January 13, 2004

Justices Let Stand Secret Lists

Supreme Court Roundup: Justices Allow Policy of Silence on 9/11 Detainees

The fact that the US Supreme Court has let this ruling stand frightens me.

Without comment, the court let stand a ruling by a federal appeals court here that had accepted the Bush administration's rationale for refusing to disclose either the identities of those it arrested, most of whom have since been deported for immigration violations unrelated to terrorism, or the circumstances of the arrests.

I doubt that anyone can point to one thing that caused the downfall of any given country; it's a cumulation of things, a bouillabaisse of little injustices. Secret arrests, though, cannot be considered a "good thing". If nothing else, it's a violation of habeus corpus -- a basis of pretty much all western law. And the justices know this -- and ignored it.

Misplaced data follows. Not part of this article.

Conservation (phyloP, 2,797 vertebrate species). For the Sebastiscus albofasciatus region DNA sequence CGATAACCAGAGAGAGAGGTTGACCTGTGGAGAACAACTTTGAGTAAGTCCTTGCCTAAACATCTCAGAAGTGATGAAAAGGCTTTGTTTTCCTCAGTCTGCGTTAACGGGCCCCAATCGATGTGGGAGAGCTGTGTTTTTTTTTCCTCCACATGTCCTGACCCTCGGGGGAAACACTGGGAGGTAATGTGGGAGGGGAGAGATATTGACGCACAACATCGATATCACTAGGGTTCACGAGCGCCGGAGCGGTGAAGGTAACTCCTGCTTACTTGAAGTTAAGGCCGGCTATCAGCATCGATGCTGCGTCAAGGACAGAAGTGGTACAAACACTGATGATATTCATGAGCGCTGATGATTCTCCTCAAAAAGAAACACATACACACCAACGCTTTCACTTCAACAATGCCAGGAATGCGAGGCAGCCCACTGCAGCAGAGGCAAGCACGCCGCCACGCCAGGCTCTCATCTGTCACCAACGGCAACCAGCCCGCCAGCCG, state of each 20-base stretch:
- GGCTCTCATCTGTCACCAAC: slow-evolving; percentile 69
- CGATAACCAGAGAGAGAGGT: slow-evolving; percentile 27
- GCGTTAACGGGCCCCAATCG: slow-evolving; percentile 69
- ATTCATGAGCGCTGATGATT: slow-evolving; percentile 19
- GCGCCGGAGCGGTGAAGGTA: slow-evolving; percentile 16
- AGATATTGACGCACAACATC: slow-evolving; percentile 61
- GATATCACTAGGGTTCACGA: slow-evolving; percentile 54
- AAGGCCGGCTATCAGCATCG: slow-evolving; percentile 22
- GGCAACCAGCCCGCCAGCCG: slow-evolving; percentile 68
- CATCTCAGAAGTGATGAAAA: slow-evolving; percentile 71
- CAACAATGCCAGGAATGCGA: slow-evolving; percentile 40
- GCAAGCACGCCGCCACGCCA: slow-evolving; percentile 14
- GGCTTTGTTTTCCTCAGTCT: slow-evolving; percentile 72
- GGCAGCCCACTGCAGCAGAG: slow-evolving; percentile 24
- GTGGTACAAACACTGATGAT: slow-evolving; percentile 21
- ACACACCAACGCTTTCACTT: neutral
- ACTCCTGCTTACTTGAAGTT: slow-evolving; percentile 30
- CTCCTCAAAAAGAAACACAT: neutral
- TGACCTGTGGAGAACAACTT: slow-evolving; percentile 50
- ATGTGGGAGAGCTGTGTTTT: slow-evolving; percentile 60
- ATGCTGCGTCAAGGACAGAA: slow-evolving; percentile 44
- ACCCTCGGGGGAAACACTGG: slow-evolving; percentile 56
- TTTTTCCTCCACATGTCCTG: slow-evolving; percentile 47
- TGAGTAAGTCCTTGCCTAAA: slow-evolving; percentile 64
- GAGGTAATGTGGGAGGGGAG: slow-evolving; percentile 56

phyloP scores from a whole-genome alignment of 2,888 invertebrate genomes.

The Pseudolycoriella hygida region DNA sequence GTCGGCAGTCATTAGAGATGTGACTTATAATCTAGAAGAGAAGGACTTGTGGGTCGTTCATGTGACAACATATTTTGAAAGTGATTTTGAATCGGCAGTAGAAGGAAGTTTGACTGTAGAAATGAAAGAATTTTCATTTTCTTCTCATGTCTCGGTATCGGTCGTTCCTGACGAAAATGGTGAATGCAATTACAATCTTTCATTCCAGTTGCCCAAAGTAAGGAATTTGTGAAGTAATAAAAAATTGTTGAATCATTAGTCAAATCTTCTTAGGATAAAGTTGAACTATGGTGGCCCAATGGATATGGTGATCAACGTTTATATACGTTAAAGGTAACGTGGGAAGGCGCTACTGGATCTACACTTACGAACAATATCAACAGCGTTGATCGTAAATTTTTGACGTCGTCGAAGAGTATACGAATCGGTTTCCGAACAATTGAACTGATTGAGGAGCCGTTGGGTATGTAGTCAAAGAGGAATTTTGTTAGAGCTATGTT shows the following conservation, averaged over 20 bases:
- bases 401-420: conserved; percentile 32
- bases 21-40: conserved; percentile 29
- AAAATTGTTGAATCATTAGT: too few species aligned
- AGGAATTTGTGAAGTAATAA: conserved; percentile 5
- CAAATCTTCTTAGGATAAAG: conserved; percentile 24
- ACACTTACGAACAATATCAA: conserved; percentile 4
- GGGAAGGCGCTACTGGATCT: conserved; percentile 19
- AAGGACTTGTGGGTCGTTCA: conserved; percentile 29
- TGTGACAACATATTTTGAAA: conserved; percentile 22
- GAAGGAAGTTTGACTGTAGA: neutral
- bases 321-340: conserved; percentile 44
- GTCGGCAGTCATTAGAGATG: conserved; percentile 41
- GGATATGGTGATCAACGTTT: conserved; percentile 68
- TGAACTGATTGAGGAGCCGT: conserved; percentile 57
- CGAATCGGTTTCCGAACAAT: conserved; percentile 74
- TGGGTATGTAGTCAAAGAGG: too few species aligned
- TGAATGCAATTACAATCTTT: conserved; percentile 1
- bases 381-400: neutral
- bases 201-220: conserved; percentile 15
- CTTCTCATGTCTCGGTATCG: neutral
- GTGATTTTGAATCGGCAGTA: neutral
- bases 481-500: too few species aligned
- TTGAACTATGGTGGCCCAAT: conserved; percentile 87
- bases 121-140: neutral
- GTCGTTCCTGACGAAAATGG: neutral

I understand the issues. By matching arrest and deportation patterns, someone could figure out who and what the US knows. Simple enough. But at what point do we violate the basis of our country?

When we start taking away freedom of one person, do we invalidate the "land of freedom" moniker that we dear Americans treasure so much? How about two people? 10 people, 100 people, 1000 people? How about 100,000?

I don't suggest we stand by while the sword gets shoved into our gut; but secret lists are what little banana republics do, not what we do. That's what seperates us from being a dictatorship, the little things.

Posted by Ted Stevko at January 13, 2004 08:13 AM | TrackBack